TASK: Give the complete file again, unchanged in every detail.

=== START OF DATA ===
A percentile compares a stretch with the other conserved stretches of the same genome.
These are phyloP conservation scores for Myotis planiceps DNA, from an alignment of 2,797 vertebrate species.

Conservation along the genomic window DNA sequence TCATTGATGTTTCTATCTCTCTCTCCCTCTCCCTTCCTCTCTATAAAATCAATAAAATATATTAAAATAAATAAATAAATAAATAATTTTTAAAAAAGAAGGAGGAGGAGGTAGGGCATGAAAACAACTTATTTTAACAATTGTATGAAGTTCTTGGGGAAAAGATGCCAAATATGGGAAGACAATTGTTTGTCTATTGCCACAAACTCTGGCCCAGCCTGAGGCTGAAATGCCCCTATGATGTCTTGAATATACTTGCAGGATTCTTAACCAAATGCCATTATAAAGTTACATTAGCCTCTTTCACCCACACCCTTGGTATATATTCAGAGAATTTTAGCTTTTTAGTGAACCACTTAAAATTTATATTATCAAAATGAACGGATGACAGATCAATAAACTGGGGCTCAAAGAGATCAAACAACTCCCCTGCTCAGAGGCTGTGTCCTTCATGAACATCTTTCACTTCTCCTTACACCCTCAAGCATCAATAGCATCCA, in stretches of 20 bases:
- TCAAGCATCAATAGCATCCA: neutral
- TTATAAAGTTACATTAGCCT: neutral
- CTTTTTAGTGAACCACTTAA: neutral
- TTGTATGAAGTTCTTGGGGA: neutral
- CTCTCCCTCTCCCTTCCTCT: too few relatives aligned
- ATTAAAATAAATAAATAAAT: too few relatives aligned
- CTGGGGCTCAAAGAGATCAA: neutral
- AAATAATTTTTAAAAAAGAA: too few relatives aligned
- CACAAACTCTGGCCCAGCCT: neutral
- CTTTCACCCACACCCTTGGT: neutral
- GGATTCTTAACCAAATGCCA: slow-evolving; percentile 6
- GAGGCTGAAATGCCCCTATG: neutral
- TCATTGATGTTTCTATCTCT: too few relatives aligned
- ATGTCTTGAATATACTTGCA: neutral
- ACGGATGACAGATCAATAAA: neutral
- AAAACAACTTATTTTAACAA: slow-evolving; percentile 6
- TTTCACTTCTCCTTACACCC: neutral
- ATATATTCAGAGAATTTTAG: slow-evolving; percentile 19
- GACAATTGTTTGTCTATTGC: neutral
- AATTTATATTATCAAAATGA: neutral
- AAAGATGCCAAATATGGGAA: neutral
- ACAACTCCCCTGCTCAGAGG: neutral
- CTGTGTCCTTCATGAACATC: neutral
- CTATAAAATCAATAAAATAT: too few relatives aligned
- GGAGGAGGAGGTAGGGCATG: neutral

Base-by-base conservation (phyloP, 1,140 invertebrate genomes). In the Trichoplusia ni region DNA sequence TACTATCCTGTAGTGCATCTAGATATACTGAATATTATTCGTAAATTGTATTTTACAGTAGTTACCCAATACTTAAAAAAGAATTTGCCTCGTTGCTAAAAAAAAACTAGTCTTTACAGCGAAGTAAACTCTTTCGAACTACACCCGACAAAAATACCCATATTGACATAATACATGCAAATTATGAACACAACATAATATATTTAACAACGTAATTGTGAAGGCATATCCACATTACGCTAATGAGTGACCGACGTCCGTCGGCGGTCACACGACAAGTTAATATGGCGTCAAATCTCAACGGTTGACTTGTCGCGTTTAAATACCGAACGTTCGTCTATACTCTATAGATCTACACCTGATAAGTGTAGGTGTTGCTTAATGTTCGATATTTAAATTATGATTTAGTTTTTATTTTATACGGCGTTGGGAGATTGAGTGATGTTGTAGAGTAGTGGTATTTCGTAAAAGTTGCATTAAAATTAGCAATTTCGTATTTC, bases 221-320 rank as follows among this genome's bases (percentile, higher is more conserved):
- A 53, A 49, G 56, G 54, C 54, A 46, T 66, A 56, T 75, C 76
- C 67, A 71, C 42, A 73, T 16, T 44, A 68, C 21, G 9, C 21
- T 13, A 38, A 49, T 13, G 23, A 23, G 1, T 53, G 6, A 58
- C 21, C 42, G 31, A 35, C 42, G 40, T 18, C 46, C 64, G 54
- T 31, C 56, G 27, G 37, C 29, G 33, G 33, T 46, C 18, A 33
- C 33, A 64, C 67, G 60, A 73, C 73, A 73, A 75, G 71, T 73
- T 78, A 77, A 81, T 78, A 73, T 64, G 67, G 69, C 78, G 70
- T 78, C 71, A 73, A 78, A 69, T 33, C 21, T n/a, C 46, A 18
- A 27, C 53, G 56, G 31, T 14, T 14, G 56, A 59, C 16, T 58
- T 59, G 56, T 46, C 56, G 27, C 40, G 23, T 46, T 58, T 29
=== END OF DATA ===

A percentile compares a stretch with the other conserved stretches of the same genome.
These are phyloP conservation scores for Myotis planiceps DNA, from an alignment of 2,797 vertebrate species.

Conservation along the genomic window DNA sequence TCATTGATGTTTCTATCTCTCTCTCCCTCTCCCTTCCTCTCTATAAAATCAATAAAATATATTAAAATAAATAAATAAATAAATAATTTTTAAAAAAGAAGGAGGAGGAGGTAGGGCATGAAAACAACTTATTTTAACAATTGTATGAAGTTCTTGGGGAAAAGATGCCAAATATGGGAAGACAATTGTTTGTCTATTGCCACAAACTCTGGCCCAGCCTGAGGCTGAAATGCCCCTATGATGTCTTGAATATACTTGCAGGATTCTTAACCAAATGCCATTATAAAGTTACATTAGCCTCTTTCACCCACACCCTTGGTATATATTCAGAGAATTTTAGCTTTTTAGTGAACCACTTAAAATTTATATTATCAAAATGAACGGATGACAGATCAATAAACTGGGGCTCAAAGAGATCAAACAACTCCCCTGCTCAGAGGCTGTGTCCTTCATGAACATCTTTCACTTCTCCTTACACCCTCAAGCATCAATAGCATCCA, in stretches of 20 bases:
- TCAAGCATCAATAGCATCCA: neutral
- TTATAAAGTTACATTAGCCT: neutral
- CTTTTTAGTGAACCACTTAA: neutral
- TTGTATGAAGTTCTTGGGGA: neutral
- CTCTCCCTCTCCCTTCCTCT: too few relatives aligned
- ATTAAAATAAATAAATAAAT: too few relatives aligned
- CTGGGGCTCAAAGAGATCAA: neutral
- AAATAATTTTTAAAAAAGAA: too few relatives aligned
- CACAAACTCTGGCCCAGCCT: neutral
- CTTTCACCCACACCCTTGGT: neutral
- GGATTCTTAACCAAATGCCA: slow-evolving; percentile 6
- GAGGCTGAAATGCCCCTATG: neutral
- TCATTGATGTTTCTATCTCT: too few relatives aligned
- ATGTCTTGAATATACTTGCA: neutral
- ACGGATGACAGATCAATAAA: neutral
- AAAACAACTTATTTTAACAA: slow-evolving; percentile 6
- TTTCACTTCTCCTTACACCC: neutral
- ATATATTCAGAGAATTTTAG: slow-evolving; percentile 19
- GACAATTGTTTGTCTATTGC: neutral
- AATTTATATTATCAAAATGA: neutral
- AAAGATGCCAAATATGGGAA: neutral
- ACAACTCCCCTGCTCAGAGG: neutral
- CTGTGTCCTTCATGAACATC: neutral
- CTATAAAATCAATAAAATAT: too few relatives aligned
- GGAGGAGGAGGTAGGGCATG: neutral

Base-by-base conservation (phyloP, 1,140 invertebrate genomes). In the Trichoplusia ni region DNA sequence TACTATCCTGTAGTGCATCTAGATATACTGAATATTATTCGTAAATTGTATTTTACAGTAGTTACCCAATACTTAAAAAAGAATTTGCCTCGTTGCTAAAAAAAAACTAGTCTTTACAGCGAAGTAAACTCTTTCGAACTACACCCGACAAAAATACCCATATTGACATAATACATGCAAATTATGAACACAACATAATATATTTAACAACGTAATTGTGAAGGCATATCCACATTACGCTAATGAGTGACCGACGTCCGTCGGCGGTCACACGACAAGTTAATATGGCGTCAAATCTCAACGGTTGACTTGTCGCGTTTAAATACCGAACGTTCGTCTATACTCTATAGATCTACACCTGATAAGTGTAGGTGTTGCTTAATGTTCGATATTTAAATTATGATTTAGTTTTTATTTTATACGGCGTTGGGAGATTGAGTGATGTTGTAGAGTAGTGGTATTTCGTAAAAGTTGCATTAAAATTAGCAATTTCGTATTTC, bases 221-320 rank as follows among this genome's bases (percentile, higher is more conserved):
- A 53, A 49, G 56, G 54, C 54, A 46, T 66, A 56, T 75, C 76
- C 67, A 71, C 42, A 73, T 16, T 44, A 68, C 21, G 9, C 21
- T 13, A 38, A 49, T 13, G 23, A 23, G 1, T 53, G 6, A 58
- C 21, C 42, G 31, A 35, C 42, G 40, T 18, C 46, C 64, G 54
- T 31, C 56, G 27, G 37, C 29, G 33, G 33, T 46, C 18, A 33
- C 33, A 64, C 67, G 60, A 73, C 73, A 73, A 75, G 71, T 73
- T 78, A 77, A 81, T 78, A 73, T 64, G 67, G 69, C 78, G 70
- T 78, C 71, A 73, A 78, A 69, T 33, C 21, T n/a, C 46, A 18
- A 27, C 53, G 56, G 31, T 14, T 14, G 56, A 59, C 16, T 58
- T 59, G 56, T 46, C 56, G 27, C 40, G 23, T 46, T 58, T 29